• Wheezing, difficulty breathing: Listen for a whining or rattling sound. They may gasp for breath or purse their lips to breath.
  • Swelling of mouth, face, or throat: This may impair breathing or swallowing.
  • Choking: This is a sign of respiratory distress.
  • Pale, flushed skin: This symptom may be hard to spot if your baby has hives. It may indicate dropping blood pressure.
  • Loss of consciousness: This is a sign of dangerously low blood pressure. Call 911.

Call 911

Anaphylaxis is a life-threatening emergency. If your baby is having trouble breathing or has a swollen face, tongue, or throat, call 911 immediately.

When Do Symptoms Appear?

Symptoms of a food allergy generally appear quickly—within a few minutes after your baby eats the food.

Anaphylaxis develops between 30 minutes and 2 hours of eating the problem food.

Your baby may tolerate a food fine at first but develop an allergy later. Allergies can develop at any point in life.

Foods Most Likely to Cause an Allergic Reaction

Any food can trigger an allergic reaction. However, 90% of them are caused by:

The majority of kids who are allergic to milk, eggs, wheat, or soy outgrow their food allergies by the time they’re 5 years old. Others may last longer or be permanent.


Symptoms of a severe allergic reaction include wheezing, difficulty breathing, swelling of the mouth and throat, and, if blood pressure drops dangerously low, pale skin and loss of consciousness.

Severe allergies are a medical emergency. Call 911 if your child could be having a severe reaction.

Food allergy symptoms generally appear within minutes of eating the problem food. Anaphylaxis can occur within a two-hour window.

Foods most likely to be a problem are milk, eggs, wheat, soy, peanuts, tree nuts, fish, and shellfish.

Preventing Allergic Reactions

The best way to minimize your baby’s risk of allergic reactions is to breastfeed. It’s the least likely thing to trigger a reaction.

However, if your baby appears to have a reaction to your breast milk, it may be because they’re allergic to proteins from food you’ve eaten that are passed on through your milk.

Breastfeeding for between four and six months may reduce your baby’s risk of eczema, wheezing, and an allergy to cow's milk.

Once your baby is between four and six months old, introduce solid foods with single ingredients, like apple or squash baby food, or rice cereal. Start with foods unlikely to cause an allergy and bring in potentially allergenic ones a little later.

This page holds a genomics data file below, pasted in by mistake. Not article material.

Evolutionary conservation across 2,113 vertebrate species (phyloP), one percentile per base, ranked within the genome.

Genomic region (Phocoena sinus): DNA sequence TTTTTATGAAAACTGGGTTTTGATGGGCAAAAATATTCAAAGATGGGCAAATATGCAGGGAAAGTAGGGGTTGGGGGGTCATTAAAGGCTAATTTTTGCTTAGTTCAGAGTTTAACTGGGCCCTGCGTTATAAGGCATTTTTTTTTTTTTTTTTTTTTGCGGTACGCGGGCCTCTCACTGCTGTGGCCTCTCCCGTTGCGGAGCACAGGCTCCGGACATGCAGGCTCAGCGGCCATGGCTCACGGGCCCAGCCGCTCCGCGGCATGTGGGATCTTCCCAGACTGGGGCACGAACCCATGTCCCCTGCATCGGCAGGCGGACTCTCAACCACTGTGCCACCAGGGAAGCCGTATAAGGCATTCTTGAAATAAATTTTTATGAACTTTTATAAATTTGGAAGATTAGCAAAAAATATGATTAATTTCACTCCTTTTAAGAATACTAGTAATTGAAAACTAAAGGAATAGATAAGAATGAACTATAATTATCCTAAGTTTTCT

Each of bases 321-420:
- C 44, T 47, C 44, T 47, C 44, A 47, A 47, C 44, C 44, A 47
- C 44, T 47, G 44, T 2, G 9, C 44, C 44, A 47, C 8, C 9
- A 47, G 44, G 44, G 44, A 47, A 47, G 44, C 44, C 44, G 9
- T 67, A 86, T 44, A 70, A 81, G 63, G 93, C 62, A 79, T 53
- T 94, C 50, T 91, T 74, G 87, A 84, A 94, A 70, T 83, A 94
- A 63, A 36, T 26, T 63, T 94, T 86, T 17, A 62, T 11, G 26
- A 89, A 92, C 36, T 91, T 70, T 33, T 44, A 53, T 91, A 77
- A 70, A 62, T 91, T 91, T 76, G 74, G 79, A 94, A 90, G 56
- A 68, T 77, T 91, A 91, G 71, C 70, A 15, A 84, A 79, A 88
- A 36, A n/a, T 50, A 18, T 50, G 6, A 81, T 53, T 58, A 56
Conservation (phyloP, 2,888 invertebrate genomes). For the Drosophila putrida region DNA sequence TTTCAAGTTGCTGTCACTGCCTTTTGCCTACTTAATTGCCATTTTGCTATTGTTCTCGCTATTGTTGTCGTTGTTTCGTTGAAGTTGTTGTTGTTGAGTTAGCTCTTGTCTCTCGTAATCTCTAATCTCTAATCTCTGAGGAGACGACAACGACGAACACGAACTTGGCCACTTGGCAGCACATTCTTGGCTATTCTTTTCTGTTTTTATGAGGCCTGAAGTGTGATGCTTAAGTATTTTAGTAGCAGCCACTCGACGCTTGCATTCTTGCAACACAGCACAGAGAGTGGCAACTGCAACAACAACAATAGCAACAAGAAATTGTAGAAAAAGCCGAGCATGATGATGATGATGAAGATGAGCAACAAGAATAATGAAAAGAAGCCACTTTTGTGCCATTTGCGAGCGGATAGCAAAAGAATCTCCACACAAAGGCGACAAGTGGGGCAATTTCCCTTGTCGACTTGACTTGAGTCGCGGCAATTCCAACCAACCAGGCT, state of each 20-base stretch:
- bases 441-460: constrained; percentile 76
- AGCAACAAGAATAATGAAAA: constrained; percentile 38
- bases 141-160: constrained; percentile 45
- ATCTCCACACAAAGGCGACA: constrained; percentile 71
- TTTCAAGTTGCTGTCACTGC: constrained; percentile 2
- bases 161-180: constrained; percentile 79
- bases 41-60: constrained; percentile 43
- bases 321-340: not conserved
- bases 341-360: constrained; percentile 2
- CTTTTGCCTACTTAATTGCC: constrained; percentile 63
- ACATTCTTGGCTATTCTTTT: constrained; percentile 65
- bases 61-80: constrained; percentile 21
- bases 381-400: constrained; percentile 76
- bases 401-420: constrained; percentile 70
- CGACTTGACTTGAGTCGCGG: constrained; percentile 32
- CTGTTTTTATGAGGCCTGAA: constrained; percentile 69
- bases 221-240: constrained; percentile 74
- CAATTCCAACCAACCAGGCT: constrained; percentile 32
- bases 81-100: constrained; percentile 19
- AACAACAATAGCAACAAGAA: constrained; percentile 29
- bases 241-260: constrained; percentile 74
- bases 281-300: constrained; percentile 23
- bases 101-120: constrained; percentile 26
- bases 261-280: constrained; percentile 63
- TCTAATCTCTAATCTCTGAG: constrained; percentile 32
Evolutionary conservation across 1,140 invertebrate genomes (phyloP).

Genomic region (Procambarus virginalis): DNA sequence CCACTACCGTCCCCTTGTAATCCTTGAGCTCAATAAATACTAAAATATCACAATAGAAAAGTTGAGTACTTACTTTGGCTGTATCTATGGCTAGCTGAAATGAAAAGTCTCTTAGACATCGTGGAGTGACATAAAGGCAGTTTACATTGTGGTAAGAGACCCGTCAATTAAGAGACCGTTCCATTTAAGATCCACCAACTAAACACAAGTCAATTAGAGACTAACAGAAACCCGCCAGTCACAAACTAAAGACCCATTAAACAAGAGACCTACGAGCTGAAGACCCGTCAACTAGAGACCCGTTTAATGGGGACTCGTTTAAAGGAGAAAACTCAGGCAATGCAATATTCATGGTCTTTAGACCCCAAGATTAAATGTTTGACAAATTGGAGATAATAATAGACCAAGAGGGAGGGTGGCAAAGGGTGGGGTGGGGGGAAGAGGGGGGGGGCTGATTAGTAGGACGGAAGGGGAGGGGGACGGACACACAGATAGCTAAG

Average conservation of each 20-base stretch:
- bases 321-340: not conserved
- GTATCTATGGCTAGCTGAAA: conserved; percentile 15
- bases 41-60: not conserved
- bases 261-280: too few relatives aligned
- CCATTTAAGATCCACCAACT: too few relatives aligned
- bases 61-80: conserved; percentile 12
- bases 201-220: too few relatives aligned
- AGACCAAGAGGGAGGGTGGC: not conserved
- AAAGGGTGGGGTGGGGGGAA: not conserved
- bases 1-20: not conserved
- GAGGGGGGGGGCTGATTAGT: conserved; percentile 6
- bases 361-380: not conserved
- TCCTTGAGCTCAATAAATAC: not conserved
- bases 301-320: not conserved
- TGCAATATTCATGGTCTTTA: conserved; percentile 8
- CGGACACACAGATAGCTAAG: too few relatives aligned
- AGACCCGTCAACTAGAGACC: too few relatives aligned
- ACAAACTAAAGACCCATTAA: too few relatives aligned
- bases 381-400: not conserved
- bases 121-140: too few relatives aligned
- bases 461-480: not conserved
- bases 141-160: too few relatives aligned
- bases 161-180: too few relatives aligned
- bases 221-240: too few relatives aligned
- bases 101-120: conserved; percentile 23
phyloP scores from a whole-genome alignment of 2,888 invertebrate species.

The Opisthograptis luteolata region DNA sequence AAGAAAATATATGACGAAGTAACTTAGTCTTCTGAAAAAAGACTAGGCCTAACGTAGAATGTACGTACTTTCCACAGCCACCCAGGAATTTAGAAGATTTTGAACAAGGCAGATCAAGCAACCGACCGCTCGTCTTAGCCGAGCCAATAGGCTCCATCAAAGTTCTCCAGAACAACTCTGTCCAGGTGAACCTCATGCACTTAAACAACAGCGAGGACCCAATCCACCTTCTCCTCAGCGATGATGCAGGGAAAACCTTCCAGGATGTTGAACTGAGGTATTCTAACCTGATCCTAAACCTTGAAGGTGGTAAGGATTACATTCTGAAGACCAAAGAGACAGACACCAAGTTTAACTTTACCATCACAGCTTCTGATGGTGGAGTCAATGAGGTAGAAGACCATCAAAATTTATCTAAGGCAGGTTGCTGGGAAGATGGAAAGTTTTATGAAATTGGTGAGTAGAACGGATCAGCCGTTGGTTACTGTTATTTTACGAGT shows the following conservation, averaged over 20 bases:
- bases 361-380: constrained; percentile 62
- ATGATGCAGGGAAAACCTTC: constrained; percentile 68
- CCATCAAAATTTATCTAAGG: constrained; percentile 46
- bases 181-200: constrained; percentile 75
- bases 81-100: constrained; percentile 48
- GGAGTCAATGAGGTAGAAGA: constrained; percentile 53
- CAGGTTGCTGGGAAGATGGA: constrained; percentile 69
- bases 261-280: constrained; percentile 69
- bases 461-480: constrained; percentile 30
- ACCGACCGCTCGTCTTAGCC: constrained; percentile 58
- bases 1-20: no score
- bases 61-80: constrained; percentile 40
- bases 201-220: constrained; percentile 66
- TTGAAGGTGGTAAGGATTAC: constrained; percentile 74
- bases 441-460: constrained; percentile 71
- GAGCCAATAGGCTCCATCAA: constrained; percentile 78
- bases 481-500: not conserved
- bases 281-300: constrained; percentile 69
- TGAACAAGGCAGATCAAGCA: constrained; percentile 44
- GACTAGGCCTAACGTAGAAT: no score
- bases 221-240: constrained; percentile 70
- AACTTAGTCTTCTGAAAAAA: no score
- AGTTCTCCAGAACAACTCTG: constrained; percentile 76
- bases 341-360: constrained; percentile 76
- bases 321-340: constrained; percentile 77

Space out new foods by a few days. Then if your baby does have a reaction, it’s easy to figure out what food is the problem.

Some people wait to give their baby higher-risk foods like eggs and peanuts. But experts say delaying exposure to those foods may actually increase their risk of food allergies.

If you don’t have allergies, it’s not necessary to avoid possible food allergens during pregnancy and breastfeeding. There’s no evidence doing so prevents allergies in the baby.

Once you know your baby is allergic to something, the best way to prevent a reaction is to diligently avoid the problem food(s).


About 3% of infants have food allergies. Symptoms of a mild reaction can include colic, eczema, hives, vomiting, diarrhea, sneezing, and runny nose.

Severe reactions are called anaphylaxis and involve wheezing or difficulty breathing, swelling of the mouth and throat, and possibly loss of consciousness. Anaphylaxis is always a medical emergency.

Allergy symptoms appear quickly after eating. A severe reaction can happen within two hours. Common allergy triggers include milk, eggs, wheat, soy, nuts, fish, and shellfish.

You can prevent allergic reactions by breastfeeding and introducing single-ingredient foods one at a time. Don’t delay introducing foods that are high-risk for allergies as early exposure may help prevent food allergies.

If your baby reacts to proteins from certain foods in your breast milk, you may need to avoid that food. However, there’s believed to be no preventive benefit of avoiding potential allergy-causing foods during pregnancy or breastfeeding.

A Word From Verywell

It can be frightening and stressful to have a baby with a food allergy. You’ll need to be especially vigilant about their diet and prepared for an emergency.

The good news is that many children ultimately outgrow food allergies. In fact, the earlier the child’s first reaction, the more likely they are to outgrow it.